A new survey shows Alabama has the highest rate of heartworm disease in pets in the country.
"If the weather stays below 32 for two months you're clear. We don't have that in Alabama so mosquitoes are a year round problem,” Care Animal Center Veterinarian Ken Clark said.
They bite you and they can also bite your pets.
The consequences for your four-legged friend could be near fatal if they are bit by a heartworm positive mosquito.
"It affects their lungs, their liver, it affects their kidneys. The longer it stays there the more problems it causes,” Clark said.
It can cause financial problems for you too.
Treating heartworm is a lot more expensive than preventing it from happening in the first place.
"Financially there's a big difference but the cost to the pet is what people don't remember. It cuts off years of their life. It’s the drugs that have to be given and you don't want to give that. There are always risks for that,” Clark said.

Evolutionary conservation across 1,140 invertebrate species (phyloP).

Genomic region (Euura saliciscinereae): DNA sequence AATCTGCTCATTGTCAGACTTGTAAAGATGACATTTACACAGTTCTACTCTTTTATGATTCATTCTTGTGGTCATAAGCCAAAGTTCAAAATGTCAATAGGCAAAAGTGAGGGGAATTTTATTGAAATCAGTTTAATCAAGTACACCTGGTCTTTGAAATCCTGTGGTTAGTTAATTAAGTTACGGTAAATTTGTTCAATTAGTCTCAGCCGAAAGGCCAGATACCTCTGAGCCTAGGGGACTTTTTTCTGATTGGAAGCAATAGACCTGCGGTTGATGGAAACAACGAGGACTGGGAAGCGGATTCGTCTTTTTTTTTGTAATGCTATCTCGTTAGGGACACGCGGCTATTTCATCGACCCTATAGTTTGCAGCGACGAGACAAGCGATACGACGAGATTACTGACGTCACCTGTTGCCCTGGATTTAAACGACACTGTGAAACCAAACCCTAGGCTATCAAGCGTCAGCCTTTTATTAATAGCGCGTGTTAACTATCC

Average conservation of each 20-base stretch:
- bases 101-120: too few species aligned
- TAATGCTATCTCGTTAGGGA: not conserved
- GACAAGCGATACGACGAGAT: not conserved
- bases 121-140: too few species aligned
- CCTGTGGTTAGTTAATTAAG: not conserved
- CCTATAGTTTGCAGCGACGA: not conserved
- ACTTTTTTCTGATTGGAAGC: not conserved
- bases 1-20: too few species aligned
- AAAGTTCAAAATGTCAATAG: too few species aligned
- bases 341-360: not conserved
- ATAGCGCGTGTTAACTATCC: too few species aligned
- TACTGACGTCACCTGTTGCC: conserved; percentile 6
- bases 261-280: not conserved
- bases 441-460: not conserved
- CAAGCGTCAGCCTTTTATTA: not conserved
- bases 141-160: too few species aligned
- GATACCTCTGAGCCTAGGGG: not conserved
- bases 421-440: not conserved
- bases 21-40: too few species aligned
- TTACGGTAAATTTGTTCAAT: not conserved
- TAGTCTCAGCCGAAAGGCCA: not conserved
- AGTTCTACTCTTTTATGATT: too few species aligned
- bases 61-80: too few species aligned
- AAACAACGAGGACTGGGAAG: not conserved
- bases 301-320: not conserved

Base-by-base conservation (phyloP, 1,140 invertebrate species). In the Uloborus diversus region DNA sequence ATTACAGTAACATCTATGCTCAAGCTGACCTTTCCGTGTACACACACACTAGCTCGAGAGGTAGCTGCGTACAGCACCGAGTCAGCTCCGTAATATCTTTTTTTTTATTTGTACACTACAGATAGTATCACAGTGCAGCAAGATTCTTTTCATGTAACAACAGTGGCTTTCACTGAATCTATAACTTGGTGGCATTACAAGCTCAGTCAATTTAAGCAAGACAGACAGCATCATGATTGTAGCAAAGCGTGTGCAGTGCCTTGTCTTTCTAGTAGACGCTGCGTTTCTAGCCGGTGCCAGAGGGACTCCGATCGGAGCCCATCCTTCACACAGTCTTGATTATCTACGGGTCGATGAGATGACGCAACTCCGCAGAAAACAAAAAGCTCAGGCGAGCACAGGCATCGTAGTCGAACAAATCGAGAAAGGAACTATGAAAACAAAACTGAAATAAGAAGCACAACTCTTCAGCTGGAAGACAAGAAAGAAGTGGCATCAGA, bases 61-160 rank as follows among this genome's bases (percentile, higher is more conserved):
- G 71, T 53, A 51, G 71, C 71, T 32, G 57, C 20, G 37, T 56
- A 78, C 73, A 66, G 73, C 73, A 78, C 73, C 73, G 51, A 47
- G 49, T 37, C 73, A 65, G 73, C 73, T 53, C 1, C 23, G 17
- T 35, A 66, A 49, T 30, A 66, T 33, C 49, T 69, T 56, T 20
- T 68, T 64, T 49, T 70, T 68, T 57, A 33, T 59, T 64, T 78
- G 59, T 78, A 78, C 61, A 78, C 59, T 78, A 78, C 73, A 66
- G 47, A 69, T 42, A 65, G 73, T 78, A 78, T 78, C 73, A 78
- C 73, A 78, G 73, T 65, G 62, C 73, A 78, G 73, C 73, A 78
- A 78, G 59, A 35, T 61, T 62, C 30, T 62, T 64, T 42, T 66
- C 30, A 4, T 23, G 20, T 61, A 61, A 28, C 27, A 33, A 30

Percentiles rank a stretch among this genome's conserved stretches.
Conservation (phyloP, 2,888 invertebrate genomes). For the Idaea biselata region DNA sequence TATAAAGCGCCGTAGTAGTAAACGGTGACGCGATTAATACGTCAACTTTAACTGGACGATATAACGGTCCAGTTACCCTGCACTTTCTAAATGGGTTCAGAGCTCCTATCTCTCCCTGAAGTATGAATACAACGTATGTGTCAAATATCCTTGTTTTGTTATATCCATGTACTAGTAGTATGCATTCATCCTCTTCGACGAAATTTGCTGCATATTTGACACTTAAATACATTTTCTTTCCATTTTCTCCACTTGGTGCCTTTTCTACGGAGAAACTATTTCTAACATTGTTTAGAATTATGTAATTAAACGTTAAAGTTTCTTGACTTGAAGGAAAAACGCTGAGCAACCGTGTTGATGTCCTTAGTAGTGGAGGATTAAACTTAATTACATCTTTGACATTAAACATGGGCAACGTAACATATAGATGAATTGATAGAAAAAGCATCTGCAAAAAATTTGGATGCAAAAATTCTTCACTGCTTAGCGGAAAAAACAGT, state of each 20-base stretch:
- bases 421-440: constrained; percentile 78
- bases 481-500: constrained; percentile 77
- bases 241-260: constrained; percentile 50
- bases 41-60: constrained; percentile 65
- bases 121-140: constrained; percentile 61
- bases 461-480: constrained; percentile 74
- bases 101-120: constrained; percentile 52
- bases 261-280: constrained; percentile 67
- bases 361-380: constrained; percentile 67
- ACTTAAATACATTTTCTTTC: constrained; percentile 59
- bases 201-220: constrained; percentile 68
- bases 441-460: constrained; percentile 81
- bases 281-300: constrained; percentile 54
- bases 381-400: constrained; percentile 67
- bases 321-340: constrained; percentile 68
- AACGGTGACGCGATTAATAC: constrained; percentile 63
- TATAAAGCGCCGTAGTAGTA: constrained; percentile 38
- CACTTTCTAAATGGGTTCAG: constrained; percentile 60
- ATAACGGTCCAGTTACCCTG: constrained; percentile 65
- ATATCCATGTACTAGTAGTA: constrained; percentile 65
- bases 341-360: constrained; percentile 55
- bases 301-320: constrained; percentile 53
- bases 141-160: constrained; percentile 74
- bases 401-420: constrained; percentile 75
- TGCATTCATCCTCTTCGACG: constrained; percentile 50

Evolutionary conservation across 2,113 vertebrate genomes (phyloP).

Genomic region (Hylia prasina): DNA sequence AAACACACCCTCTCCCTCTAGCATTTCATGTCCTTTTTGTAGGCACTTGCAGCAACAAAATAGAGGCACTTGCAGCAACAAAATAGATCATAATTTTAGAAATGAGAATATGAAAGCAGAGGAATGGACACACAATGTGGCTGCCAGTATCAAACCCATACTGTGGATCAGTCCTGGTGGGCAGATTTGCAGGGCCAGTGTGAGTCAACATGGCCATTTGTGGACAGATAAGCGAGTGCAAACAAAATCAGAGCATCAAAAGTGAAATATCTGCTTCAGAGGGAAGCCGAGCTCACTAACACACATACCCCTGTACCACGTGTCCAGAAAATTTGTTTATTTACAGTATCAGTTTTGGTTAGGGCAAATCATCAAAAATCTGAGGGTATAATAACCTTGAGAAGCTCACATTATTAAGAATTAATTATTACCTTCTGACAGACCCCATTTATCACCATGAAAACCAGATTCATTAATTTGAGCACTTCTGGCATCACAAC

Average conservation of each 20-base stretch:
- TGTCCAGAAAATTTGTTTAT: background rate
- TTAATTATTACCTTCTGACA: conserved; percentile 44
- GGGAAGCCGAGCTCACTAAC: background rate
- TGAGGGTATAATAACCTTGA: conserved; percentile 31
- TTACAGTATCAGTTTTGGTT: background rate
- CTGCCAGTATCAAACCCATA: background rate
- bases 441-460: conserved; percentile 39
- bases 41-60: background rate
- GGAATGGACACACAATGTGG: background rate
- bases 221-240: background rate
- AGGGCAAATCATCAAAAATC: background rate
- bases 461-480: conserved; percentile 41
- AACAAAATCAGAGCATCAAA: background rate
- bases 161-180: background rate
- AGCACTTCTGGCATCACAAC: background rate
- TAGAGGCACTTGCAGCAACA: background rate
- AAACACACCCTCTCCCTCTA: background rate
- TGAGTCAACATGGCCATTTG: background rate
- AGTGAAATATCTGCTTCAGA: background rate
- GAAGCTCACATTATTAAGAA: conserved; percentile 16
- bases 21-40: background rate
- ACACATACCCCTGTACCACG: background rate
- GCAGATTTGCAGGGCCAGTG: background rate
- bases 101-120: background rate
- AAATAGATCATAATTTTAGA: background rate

Teresa Hallford at the Wiregrass Humane Society says they see heartworm disease far too often and it's so expensive to treat, they sometimes have to turn animals away.
"Because we are a nonprofit we're not able to take in every dog that comes in with heartworms. We heartworm test all of the dogs that come through the door that are five months and older,” Hallford said.
It’s important to talk to your vet about heartworm preventative options and test for heartworm regularly.
"We have an injection for every 6 months, it takes it out of the owners hands and they don't have to remember to do it. So that is an option that is very valuable. There are medicines by mouth. Push tabs, chew tabs and there's also topical,” Clark said.
All of the options are better than nothing and you have to consider that your pet is a part of your family.
"It’s better for the pet, it’s better for the owner, it’s more economical for them so it’s a win-win for everybody,” Clark said.